Clinical Reptile Anatomy
World Small Animal Veterinary Association Congress Proceedings, 2019
D. Mader
Medicine, Surgery and Wildlife, Marathon Veterinary Hospital, Marathon, FL, USA

In general, all reptiles are covered with scales. They can have four legs, or none. There are no snakes with legs, but there are lizards without legs. Thus, it is important to be able to distinguish a snake from a legless lizard. Snakes do not have eyelids. Lizards and turtles do have functional eyelids (with some exceptions such as some members of the gecko family). The snake eye is protected by a transparent scale called the spectacle. When a snake goes through ecdysis, or shedding, it will slough this spectacle with its skin. Occasionally this spectacle will not come off with the skin, and results in a retained eye cap.

A second obvious difference between snakes and legless lizards is that snakes do not have ears. But, to complicate matters, not all lizards have ears. Fortunately, all legless lizards do! The snake lacks not only the external ear, but also the middle ear cavity, tympanic membrane and eustachian tube. They do have an internal ear which functions in detecting motion, static position, and sound waves which travel through the ground. Lizards and turtles lack external pinnae, but most have a conspicuous tympanic membrane. There are a few species of lizards which lack this feature.

Snakes and some lizards have a special sensory structure called the vomeronasal or Jacobson’s organ. Its paired openings are just rostral to the choana. The flicking tongue picks up minute scent particles in the air and places them in direct contact with this organ. The teeth of snakes and lizards are both acrodont (attached to the bone) and polyphyodont (capable of having several sets throughout life). Turtles do not have teeth, but instead, they have a horny beak which they use for biting. Non-venomous snakes have four rows of upper teeth: two rows on the maxilla and two rows on the palatine-pterygoid bones. There are only two rows on the lower jaw, one attached to each mandible. Venomous snakes substitute fangs for the maxillary teeth.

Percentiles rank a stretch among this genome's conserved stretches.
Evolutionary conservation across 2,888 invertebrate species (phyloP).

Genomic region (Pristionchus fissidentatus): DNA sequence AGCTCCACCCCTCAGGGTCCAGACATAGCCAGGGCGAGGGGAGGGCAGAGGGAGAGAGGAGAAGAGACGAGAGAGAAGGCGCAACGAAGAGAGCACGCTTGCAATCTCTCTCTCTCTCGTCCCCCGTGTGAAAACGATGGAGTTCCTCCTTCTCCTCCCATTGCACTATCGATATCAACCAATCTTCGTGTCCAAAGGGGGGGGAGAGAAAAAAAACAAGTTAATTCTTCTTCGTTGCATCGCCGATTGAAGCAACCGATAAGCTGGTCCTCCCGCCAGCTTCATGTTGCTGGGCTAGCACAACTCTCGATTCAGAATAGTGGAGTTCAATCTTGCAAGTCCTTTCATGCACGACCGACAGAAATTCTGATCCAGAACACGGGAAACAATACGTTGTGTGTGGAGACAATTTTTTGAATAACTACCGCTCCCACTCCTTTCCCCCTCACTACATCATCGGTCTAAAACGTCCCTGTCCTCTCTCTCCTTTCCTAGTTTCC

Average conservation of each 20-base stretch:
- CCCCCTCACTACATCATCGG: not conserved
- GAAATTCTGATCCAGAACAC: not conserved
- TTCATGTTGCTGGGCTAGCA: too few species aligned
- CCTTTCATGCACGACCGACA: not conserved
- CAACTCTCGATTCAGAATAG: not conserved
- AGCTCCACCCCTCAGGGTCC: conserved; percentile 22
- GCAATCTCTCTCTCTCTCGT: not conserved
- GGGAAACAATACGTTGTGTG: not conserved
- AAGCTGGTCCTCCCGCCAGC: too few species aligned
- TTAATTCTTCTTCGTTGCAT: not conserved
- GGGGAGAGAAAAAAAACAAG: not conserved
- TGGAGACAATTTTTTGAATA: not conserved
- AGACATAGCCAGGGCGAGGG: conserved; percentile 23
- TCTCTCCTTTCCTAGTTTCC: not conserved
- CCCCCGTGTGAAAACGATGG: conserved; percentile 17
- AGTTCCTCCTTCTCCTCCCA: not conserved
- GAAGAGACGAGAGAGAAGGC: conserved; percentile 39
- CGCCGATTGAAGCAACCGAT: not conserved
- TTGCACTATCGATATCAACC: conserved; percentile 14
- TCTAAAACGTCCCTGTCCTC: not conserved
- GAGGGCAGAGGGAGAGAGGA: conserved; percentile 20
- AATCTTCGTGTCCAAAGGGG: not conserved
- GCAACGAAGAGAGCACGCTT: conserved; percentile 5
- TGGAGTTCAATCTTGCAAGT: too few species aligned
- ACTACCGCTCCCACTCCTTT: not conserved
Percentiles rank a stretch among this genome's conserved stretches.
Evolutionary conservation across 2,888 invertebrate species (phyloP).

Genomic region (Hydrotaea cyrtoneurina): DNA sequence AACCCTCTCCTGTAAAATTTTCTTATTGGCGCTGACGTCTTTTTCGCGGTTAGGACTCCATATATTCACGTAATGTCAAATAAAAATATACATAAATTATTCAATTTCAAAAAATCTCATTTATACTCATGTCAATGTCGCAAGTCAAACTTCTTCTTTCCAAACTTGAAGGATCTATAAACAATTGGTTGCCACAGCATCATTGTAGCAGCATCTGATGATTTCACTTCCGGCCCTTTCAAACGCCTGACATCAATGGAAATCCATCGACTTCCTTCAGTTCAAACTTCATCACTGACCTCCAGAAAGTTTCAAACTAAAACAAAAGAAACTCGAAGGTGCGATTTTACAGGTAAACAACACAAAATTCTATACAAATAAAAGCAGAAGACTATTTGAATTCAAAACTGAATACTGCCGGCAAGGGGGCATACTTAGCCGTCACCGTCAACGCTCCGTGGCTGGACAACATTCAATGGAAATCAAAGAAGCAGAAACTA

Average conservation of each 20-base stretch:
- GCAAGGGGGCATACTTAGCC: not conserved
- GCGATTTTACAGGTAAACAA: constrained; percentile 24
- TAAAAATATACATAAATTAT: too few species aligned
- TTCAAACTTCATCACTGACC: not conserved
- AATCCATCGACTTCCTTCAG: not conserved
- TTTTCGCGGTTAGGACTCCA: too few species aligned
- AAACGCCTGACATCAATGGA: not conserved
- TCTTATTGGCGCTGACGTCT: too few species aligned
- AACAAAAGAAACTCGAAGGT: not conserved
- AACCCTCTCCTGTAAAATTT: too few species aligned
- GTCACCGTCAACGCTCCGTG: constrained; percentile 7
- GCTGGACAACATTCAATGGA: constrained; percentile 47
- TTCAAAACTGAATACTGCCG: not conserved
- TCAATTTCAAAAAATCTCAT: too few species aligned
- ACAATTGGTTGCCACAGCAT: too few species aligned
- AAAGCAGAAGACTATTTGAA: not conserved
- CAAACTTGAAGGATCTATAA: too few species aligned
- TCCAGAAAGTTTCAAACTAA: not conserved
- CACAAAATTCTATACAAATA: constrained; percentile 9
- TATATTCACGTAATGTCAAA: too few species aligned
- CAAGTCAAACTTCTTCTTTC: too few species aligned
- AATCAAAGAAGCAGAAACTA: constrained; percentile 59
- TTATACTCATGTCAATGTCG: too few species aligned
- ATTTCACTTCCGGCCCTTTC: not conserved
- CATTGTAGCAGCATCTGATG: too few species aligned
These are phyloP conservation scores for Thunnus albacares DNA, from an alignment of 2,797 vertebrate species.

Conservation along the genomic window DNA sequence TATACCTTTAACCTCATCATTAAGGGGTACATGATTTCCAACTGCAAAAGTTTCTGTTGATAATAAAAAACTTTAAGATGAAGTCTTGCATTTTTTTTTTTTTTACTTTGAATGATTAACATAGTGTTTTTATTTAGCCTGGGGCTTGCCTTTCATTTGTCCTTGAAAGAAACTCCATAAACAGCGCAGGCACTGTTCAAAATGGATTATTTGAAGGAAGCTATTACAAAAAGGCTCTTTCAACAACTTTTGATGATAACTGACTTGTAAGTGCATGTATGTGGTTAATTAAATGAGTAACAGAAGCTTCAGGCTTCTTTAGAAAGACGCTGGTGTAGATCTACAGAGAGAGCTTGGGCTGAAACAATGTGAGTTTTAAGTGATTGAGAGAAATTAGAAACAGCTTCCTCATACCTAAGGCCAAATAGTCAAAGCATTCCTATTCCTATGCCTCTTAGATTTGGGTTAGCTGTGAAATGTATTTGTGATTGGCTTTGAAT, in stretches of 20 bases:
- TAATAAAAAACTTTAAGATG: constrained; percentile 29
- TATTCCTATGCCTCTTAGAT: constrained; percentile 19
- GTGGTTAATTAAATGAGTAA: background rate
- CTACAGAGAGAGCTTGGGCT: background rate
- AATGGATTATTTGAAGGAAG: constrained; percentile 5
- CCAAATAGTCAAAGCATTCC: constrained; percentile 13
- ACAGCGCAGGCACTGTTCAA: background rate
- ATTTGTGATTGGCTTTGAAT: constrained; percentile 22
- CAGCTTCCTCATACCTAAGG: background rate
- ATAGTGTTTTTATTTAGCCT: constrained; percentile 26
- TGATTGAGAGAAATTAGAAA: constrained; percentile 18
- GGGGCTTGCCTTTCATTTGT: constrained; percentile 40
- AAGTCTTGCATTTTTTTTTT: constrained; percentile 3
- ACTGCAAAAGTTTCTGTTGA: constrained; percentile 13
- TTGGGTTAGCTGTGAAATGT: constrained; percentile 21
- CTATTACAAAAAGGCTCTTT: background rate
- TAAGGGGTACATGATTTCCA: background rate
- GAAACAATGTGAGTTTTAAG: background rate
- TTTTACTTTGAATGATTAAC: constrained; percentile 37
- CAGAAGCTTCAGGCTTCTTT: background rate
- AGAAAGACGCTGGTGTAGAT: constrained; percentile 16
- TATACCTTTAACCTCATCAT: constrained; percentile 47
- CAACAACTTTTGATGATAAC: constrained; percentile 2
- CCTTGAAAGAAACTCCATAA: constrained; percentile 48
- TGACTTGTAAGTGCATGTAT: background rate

There is a small opening caudal to the tongue called the glottis. Unlike mammals, the reptile glottis is always closed unless it is taking a breath. It forms a vertical slit in the closed position. Snakes are able to extend their glottis out the side of their mouth while they are eating to allow for respiration.